Britain has been given until the end of Friday to come forward with fresh proposals to break the Brexit deadlock.

EU officials have said they are ready to work through the weekend if the UK comes forward with an "acceptable" plan to resolve the impasse over the Northern Ireland backstop, the BBC reported.

Theresa May is facing a crunch Commons vote on Tuesday when she takes her Brexit deal back to MPs following its overwhelming rejection in January by a majority of 230.

The Prime Minister has staked her hopes of getting through the "meaningful vote" this time on securing concessions from the EU on the backstop - which has proved the main stumbling block to an agreement.

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Tory Brexiteers have been demanding legally-binding assurances the UK cannot be tied indefinitely to EU rules through the backstop, intended to prevent the return of a hard border on the island of Ireland.

However, talks in Brussels on Tuesday between the EU's chief negotiator Michel Barnier and Attorney General Geoffrey Cox and Brexit Secretary Stephen Barclay broke up without agreement.

Both sides acknowledged that the meeting had been "difficult", with reports Mr Barnier complained that Mr Cox had brought forward "a legal solution to a political problem".

Answering MPs' questions in the Commons, Mr Cox said discussions with the EU would now "almost certainly" carry on over the weekend and he dismissed suggestions the Government had failed to come forward with clear proposals.

"We are discussing text with the European Union. I am surprised to hear the comments that have emerged over the last 48 hours the proposals are not clear. They are as clear as day and we are continuing to discuss them," he said.

Chancellor Philip Hammond warned Tory Brexiteers against voting down Mrs May's deal next week, saying rejecting it would lead to a delay to Brexit.

"If the Prime Minister's deal does not get approved on Tuesday then it is likely that the House of Commons will vote to extend the Article 50 procedure, to not leave the European Union without a deal, and where we go thereafter is highly uncertain," he told BBC Radio 4's Today programme.

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"For those people who are passionate about ensuring that we leave the European Union on time it surely must be something that they need to think very, very carefully about now because they run the risk of us moving away from their preferred course of action if we don't get this deal through on Tuesday."

The Chancellor said he believed MPs would not support leaving the EU without a deal, but refused to be drawn on how he would vote if MPs are asked whether they want to delay Britain's withdrawal.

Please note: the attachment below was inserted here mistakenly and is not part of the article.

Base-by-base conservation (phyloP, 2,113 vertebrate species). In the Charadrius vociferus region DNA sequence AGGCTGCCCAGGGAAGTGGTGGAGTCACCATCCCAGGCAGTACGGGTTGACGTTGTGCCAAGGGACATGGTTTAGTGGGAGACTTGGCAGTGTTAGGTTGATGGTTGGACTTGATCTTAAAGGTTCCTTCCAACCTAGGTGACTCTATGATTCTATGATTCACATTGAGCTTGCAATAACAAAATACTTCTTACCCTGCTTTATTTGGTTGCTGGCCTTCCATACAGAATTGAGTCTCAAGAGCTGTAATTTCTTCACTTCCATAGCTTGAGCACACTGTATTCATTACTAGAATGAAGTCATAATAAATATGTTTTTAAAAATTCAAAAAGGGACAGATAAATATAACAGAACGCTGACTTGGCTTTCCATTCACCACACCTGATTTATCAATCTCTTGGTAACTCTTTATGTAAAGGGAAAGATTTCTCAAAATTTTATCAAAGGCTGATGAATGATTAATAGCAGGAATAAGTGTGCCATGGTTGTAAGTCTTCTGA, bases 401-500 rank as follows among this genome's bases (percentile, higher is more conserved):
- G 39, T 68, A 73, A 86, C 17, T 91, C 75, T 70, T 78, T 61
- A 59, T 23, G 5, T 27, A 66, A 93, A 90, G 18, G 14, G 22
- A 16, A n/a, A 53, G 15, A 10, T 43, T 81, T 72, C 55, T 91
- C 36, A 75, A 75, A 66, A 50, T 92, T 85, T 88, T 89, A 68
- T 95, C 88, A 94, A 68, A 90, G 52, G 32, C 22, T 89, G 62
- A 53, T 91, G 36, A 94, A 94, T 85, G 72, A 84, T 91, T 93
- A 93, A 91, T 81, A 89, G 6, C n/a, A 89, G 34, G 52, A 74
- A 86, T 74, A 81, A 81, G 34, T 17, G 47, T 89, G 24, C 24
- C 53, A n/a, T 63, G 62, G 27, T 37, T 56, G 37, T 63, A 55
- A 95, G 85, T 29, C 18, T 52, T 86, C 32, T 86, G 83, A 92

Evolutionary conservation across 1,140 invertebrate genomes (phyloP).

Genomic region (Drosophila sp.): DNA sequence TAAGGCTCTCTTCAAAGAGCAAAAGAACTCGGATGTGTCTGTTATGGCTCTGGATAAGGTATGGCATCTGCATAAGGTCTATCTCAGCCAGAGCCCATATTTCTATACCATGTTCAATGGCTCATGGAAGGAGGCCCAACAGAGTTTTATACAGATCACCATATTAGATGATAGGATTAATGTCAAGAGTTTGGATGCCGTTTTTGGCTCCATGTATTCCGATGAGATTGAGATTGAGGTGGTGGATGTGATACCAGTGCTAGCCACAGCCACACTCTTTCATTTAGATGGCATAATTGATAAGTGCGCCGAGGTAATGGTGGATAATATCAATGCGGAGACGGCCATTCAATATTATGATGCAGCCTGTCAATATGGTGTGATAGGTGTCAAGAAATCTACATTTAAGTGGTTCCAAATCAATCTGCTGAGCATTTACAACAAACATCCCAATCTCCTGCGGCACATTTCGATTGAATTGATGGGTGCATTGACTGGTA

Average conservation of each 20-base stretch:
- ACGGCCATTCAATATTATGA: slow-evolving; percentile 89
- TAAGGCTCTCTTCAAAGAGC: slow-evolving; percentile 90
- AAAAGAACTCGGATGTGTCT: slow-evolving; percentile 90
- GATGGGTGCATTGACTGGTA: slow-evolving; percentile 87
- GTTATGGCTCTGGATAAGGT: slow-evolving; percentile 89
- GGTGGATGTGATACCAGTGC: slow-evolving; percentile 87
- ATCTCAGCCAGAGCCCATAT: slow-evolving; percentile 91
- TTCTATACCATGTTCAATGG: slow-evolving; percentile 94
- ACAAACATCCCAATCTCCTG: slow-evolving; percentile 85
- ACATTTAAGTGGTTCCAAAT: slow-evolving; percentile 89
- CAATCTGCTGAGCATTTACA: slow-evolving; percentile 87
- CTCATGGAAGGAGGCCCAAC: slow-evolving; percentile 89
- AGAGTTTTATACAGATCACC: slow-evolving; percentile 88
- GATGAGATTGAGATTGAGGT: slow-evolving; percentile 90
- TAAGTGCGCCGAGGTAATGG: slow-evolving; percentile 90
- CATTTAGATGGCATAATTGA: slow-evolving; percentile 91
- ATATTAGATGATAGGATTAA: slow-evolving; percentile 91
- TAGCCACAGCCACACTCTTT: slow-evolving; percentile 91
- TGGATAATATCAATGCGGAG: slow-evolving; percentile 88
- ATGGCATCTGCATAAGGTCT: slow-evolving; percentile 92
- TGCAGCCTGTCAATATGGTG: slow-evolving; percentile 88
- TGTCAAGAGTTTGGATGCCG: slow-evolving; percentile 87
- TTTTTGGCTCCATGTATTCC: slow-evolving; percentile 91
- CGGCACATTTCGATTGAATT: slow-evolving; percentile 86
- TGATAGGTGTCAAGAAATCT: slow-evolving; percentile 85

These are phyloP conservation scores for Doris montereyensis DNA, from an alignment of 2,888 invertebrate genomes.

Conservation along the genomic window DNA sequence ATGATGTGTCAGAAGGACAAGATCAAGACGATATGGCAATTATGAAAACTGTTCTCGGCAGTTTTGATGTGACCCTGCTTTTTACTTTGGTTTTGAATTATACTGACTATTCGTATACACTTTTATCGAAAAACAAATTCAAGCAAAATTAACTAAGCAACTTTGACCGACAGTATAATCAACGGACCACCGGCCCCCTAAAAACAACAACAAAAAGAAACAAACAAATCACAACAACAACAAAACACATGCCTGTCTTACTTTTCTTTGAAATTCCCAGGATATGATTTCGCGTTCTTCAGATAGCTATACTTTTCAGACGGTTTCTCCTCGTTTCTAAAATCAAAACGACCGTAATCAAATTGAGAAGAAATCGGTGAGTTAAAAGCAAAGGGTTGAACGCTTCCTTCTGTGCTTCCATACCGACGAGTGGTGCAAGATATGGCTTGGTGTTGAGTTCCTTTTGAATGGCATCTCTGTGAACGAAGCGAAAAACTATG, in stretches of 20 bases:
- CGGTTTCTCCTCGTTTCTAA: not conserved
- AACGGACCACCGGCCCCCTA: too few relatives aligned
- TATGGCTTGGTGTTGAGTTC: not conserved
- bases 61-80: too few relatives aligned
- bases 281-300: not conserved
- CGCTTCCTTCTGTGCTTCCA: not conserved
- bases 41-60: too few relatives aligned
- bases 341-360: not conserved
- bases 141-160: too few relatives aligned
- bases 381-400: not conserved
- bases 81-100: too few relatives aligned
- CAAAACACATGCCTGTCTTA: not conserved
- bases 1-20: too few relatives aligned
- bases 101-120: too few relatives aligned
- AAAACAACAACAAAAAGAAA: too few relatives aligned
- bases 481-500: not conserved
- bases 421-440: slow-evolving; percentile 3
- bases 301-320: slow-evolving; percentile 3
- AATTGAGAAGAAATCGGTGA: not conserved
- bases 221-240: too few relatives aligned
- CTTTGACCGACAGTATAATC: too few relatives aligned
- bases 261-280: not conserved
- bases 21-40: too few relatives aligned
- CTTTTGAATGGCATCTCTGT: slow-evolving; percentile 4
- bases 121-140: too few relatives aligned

"I'm not going to speculate about something that hasn't happened and I don't think will happen because I think the Government is very clear where the will of Parliament is on this," he said.

"Parliament will vote not to leave the European Union without a deal next Wednesday, I have a high degree of confidence about that."

Meanwhile, French Europe minister Nathalie Loiseau said the Withdrawal Agreement could not be reopened, and that it represented "best possible solution".

"We cannot reopen this negotiation on the Withdrawal Agreement because it is balanced," she told Today.

"We don't like the backstop, we don't want to have to implement it, and if we have to, we don't want to stay in the backstop.

"We all agree that it should be temporary, and that it's a last resort solution."

Earlier, Jeremy Corbyn said he was"more certain than ever" MPs will back a deal to keep the UK closely tied to the EU after holding talks on Wednesday with senior Tories.

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The Labour leader met former ministers Sir Oliver Letwin and Nick Boles along with Labour MPs Stephen Kinnock and Lucy Powell to discuss their proposed "Common Market 2.0" plan which would keep the UK in the single market and the customs union.

Writing in the Daily Mirror he said he confident they could "find a way to work across Parliament to force the Government to back a sensible Brexit plan that protects jobs".

"I will continue to reach out to get a decent Brexit deal so our country can spend more time talking about our children's future than a customs union," he said.

"We will do whatever we can to find a solution that can unite the country so, together, we can face down the real challenges and seize the opportunities in this moment of great change."

However the move risks infuriating Labour MPs who back a second referendum, after he last week said the party would support another public vote if it is unable to get its own Brexit plan passed.